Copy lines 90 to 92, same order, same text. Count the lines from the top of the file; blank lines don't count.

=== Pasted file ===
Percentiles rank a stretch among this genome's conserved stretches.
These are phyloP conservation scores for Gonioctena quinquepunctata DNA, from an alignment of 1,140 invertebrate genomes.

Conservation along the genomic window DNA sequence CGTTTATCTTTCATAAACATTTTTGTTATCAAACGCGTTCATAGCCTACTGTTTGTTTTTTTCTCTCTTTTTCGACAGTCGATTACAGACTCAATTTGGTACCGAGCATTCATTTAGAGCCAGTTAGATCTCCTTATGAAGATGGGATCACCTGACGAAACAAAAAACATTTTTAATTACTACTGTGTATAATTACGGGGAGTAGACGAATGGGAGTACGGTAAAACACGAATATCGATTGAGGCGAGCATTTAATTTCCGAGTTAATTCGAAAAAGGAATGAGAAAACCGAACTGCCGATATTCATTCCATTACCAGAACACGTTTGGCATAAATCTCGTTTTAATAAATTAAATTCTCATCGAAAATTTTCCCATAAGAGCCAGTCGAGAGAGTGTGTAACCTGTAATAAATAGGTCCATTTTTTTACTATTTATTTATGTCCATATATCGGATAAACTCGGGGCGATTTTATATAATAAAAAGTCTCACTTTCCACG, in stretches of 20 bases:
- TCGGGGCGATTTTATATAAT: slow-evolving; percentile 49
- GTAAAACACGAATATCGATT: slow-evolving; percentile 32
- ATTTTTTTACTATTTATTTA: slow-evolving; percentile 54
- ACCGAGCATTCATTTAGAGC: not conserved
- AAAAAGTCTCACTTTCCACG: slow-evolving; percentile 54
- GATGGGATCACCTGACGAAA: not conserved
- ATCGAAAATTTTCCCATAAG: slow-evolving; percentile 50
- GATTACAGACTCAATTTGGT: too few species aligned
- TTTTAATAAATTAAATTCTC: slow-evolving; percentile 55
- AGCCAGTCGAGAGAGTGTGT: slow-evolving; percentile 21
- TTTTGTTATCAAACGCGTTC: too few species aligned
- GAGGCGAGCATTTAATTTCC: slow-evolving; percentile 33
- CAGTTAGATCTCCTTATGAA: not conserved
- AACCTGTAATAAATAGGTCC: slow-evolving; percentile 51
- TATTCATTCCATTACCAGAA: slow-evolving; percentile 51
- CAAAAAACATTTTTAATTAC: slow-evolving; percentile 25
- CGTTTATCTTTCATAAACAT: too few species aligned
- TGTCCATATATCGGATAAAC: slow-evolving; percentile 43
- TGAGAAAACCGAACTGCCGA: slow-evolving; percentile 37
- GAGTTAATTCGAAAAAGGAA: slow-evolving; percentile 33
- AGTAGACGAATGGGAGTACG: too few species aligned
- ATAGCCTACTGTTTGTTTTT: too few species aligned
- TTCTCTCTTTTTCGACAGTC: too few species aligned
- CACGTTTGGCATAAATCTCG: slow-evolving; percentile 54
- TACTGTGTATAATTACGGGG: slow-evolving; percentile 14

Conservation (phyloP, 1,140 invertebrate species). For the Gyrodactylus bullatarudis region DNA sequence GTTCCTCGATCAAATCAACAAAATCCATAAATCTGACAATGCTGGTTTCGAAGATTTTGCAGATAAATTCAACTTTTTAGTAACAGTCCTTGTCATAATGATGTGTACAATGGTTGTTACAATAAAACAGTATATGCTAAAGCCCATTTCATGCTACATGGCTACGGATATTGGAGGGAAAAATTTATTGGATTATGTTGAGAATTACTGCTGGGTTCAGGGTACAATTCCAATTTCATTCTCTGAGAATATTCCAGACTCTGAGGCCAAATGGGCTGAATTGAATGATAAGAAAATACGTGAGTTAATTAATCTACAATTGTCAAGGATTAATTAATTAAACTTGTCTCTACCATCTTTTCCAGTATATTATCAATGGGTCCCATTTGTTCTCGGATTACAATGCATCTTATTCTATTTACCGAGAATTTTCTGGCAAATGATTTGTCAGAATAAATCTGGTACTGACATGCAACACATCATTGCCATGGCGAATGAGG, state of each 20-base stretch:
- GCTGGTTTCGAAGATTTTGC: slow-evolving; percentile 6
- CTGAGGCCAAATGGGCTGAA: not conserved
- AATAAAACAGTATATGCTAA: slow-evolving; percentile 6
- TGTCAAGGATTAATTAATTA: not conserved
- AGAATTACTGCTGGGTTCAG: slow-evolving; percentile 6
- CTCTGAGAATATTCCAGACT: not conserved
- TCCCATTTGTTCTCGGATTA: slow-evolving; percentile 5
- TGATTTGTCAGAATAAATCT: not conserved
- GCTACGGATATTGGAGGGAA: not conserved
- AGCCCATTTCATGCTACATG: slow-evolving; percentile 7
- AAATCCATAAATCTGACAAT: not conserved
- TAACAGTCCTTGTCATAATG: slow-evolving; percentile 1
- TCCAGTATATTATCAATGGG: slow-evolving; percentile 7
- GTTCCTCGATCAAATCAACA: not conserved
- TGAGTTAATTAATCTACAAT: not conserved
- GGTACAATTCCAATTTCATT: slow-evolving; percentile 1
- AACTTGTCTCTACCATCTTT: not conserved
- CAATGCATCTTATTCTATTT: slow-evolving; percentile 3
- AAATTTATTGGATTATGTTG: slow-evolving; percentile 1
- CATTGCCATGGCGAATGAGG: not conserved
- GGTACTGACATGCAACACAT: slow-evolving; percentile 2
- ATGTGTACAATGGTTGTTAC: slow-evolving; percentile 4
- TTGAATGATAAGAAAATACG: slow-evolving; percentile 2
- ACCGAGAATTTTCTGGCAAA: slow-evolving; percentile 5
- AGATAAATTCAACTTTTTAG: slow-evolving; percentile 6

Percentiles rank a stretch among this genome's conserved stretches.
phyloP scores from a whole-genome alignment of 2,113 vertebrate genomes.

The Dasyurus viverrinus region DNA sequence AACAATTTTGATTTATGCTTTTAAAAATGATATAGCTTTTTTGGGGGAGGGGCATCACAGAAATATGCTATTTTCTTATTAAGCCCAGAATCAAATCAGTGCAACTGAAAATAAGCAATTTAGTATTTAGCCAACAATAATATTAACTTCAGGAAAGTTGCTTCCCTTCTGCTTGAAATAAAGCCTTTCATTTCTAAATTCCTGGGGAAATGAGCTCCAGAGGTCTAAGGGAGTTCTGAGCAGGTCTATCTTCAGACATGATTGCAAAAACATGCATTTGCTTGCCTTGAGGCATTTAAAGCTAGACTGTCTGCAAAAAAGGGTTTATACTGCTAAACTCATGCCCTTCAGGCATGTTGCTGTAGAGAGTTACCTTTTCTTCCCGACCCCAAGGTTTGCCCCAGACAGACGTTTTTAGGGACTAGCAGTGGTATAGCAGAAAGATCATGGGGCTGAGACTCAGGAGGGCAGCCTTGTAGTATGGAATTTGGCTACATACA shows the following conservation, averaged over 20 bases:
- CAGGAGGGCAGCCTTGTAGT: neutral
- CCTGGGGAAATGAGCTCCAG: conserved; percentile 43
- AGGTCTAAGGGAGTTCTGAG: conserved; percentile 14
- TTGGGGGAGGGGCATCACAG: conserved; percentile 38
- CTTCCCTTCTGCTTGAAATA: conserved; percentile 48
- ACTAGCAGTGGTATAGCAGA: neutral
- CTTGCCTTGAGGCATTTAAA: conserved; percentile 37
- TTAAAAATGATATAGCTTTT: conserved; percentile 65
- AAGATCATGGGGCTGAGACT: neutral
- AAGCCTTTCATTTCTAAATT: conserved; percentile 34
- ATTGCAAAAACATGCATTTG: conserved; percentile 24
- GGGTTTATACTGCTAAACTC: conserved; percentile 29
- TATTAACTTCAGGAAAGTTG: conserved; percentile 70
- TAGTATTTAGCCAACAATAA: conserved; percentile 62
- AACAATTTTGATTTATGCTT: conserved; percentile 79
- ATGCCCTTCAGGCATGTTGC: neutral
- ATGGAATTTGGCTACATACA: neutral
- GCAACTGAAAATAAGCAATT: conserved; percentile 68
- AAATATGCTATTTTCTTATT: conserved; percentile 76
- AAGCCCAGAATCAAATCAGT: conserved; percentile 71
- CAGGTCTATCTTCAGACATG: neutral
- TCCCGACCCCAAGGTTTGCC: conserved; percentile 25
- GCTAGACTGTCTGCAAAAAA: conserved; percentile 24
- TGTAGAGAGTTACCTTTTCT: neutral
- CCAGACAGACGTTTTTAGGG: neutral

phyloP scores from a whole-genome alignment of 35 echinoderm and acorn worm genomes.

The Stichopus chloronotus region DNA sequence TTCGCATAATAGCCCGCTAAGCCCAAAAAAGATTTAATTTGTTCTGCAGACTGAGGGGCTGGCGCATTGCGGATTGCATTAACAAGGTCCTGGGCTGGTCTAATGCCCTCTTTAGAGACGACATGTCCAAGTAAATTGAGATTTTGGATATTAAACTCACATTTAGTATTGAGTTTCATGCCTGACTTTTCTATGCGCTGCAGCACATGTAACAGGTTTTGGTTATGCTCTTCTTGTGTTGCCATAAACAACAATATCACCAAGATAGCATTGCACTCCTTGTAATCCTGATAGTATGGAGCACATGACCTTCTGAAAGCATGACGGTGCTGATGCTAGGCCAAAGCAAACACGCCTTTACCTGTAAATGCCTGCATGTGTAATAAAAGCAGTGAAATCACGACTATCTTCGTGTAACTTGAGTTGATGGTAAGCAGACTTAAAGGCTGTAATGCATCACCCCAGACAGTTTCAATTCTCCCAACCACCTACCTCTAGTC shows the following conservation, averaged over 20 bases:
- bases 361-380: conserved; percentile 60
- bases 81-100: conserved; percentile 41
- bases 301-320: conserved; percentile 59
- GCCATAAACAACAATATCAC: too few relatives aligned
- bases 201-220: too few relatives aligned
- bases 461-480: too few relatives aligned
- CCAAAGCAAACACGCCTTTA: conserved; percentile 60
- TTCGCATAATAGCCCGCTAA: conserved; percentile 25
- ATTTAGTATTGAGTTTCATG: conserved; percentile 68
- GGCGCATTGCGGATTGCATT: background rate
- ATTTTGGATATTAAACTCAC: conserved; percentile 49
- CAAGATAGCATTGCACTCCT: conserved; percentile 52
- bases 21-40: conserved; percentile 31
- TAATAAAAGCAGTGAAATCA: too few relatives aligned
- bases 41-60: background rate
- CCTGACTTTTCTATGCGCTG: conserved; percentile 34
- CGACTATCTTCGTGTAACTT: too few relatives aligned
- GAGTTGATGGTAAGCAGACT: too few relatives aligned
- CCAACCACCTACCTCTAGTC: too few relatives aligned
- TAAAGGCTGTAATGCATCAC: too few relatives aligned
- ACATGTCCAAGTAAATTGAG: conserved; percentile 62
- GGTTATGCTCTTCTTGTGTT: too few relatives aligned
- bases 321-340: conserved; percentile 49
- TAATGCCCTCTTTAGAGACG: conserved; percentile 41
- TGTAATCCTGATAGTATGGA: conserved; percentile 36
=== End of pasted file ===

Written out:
- bases 461-480: too few relatives aligned
- CCAAAGCAAACACGCCTTTA: conserved; percentile 60
- TTCGCATAATAGCCCGCTAA: conserved; percentile 25